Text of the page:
The first step in protecting your professional license after a charge of domestic violence is to build a strong defense. Typically, this involves carefully reviewing the prosecution’s evidence submitted through discovery to find holes in the case. It also includes gathering statements from relevant witnesses, depositions, and lengthy fact-finding procedures. An aggressive professional-license-defense attorney will help move this process along more quickly to help you avoid an unjust conviction.
The most common defenses against domestic violence charges are self-defense and jurisdictional requirements. If the original complaint filed against you lists actions that do not constitute domestic violence, or the relationship between the defendant and the accuser falls outside the scope of the law’s definition for domestic violence, the defense may be able to secure a dismissal before the trial begins. If the plaintiff suffered injuries due to the defendant acting in self-defense against the plaintiff’s unlawful use of force, the defendant will likely avoid conviction and the plaintiff might face legal scrutiny.
Remember that in criminal cases, the burden of proof rests on the accuser. The defendant does not need to prove that he or she is innocent. In fact, letting things play out is sometimes the best thing a defense team can do if the prosecution doesn’t have enough evidence to convict. The accuser and the prosecution must prove guilt beyond a reasonable doubt for a conviction to take place. If the defendant provides a legitimate alibi backed by witnesses who contradict the prosecution’s case, that may be all that’s necessary for a dismissal.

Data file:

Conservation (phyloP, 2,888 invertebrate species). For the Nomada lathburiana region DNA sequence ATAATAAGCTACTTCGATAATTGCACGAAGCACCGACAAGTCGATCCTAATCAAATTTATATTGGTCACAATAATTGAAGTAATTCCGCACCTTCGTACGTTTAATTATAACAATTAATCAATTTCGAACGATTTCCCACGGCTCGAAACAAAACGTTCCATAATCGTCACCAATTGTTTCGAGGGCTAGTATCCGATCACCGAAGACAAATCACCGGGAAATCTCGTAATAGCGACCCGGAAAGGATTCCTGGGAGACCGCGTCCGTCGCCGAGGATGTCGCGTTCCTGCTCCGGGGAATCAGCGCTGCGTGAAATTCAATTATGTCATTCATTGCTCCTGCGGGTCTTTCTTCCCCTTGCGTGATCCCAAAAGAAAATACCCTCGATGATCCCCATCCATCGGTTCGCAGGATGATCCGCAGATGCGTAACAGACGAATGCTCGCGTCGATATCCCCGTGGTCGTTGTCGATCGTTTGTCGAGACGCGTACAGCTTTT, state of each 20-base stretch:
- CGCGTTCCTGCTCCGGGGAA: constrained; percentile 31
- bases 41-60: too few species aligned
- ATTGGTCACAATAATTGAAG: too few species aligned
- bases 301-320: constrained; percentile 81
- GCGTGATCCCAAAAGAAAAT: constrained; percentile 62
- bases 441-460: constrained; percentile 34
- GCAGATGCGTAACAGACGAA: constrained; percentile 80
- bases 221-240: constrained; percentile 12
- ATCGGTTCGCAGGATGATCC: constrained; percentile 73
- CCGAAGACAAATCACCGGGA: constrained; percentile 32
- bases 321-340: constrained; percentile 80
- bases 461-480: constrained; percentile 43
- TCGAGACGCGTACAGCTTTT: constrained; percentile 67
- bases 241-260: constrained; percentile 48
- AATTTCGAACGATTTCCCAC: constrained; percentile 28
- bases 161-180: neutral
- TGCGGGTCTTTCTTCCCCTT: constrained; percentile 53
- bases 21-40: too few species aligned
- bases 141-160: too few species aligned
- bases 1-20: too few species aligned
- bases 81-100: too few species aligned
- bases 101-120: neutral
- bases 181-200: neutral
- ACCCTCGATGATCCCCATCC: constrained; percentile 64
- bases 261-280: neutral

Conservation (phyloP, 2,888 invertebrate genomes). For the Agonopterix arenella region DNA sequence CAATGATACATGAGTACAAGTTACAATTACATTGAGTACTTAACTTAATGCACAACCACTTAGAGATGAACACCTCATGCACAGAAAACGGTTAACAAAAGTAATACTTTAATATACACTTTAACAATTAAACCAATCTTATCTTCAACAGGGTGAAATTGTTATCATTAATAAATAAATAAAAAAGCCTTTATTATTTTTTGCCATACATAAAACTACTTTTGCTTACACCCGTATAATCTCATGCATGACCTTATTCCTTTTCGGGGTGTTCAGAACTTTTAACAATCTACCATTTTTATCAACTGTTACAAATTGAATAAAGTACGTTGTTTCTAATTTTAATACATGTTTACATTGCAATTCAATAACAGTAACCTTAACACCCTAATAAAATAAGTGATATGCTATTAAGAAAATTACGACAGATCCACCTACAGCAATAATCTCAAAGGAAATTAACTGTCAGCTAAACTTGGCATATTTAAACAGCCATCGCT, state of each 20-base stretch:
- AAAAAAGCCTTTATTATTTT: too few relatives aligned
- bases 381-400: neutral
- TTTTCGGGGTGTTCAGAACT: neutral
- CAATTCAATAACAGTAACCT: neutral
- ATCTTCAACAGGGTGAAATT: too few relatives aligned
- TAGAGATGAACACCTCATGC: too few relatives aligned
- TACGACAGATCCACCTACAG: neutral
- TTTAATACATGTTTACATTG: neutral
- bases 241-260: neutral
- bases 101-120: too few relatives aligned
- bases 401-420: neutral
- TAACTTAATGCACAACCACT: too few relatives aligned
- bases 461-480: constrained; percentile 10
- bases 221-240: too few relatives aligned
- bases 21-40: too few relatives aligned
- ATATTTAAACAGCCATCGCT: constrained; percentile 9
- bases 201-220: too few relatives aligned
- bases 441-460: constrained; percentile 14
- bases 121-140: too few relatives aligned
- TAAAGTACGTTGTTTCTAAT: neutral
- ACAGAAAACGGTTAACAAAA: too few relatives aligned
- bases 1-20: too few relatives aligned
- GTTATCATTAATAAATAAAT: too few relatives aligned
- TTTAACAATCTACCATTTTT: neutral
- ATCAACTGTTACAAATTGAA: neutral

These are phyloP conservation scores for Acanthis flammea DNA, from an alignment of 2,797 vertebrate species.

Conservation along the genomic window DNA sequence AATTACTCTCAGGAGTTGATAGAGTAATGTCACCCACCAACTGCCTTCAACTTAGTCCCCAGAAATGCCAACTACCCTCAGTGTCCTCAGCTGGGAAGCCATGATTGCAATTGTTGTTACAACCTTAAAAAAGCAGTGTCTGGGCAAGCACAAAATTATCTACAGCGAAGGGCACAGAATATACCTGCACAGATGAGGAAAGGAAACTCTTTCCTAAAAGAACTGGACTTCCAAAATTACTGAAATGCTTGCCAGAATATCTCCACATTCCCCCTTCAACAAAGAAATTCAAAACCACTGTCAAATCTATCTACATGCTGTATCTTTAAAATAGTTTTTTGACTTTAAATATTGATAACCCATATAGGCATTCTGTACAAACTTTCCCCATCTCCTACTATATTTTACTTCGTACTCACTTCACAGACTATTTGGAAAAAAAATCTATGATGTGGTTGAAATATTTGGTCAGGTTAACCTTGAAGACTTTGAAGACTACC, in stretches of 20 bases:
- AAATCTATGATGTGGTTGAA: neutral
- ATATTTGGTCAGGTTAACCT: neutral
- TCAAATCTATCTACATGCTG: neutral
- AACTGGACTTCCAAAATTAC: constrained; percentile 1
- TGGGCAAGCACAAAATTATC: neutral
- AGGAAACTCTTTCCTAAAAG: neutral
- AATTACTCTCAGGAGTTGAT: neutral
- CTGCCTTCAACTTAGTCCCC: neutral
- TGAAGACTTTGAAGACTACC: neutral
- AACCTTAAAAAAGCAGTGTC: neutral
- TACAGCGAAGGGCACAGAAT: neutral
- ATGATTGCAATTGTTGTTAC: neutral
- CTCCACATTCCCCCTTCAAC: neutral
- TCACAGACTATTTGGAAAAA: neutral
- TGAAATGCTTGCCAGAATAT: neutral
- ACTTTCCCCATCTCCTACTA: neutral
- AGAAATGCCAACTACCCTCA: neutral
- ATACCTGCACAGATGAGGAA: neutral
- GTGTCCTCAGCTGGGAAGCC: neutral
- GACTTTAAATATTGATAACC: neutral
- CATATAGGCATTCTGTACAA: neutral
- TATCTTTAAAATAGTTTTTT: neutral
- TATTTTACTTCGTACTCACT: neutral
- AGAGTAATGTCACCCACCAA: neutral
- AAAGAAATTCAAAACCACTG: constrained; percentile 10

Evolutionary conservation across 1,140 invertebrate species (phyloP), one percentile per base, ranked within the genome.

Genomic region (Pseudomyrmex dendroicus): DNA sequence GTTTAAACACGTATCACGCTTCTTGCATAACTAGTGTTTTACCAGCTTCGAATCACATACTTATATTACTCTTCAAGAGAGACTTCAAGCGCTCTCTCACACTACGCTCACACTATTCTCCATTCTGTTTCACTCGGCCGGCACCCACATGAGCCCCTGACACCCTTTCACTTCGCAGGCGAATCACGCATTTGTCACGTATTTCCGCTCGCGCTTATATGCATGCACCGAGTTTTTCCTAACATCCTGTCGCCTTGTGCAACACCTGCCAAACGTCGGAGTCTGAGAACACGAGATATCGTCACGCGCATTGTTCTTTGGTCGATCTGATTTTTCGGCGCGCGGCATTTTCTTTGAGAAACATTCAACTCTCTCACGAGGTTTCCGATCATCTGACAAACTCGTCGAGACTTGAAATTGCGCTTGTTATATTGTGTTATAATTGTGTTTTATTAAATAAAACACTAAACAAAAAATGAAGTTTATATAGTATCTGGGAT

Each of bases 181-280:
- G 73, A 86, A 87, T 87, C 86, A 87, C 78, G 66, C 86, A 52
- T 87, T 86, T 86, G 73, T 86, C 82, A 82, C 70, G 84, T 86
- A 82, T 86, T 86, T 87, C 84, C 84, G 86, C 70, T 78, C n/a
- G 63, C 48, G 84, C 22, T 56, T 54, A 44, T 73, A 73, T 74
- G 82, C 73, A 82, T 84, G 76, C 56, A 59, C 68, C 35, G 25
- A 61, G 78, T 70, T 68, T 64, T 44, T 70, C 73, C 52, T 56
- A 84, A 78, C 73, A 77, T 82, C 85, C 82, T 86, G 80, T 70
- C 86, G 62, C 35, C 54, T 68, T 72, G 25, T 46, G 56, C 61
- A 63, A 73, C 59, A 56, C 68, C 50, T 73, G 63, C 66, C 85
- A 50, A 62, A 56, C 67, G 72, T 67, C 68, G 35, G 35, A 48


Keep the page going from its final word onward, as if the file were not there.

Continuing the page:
Ultimately, the best defense against wrongful domestic violence charges is a good criminal defense attorney. The team at ChancoSchiffer P.C. has experience with all types of criminal defense cases in the Atlanta region, including domestic violence. If you’re facing wrongful charges of domestic violence, contact us today to schedule a free consultation with one of our attorneys. We’ll review the charges against you and let you know how our firm can help.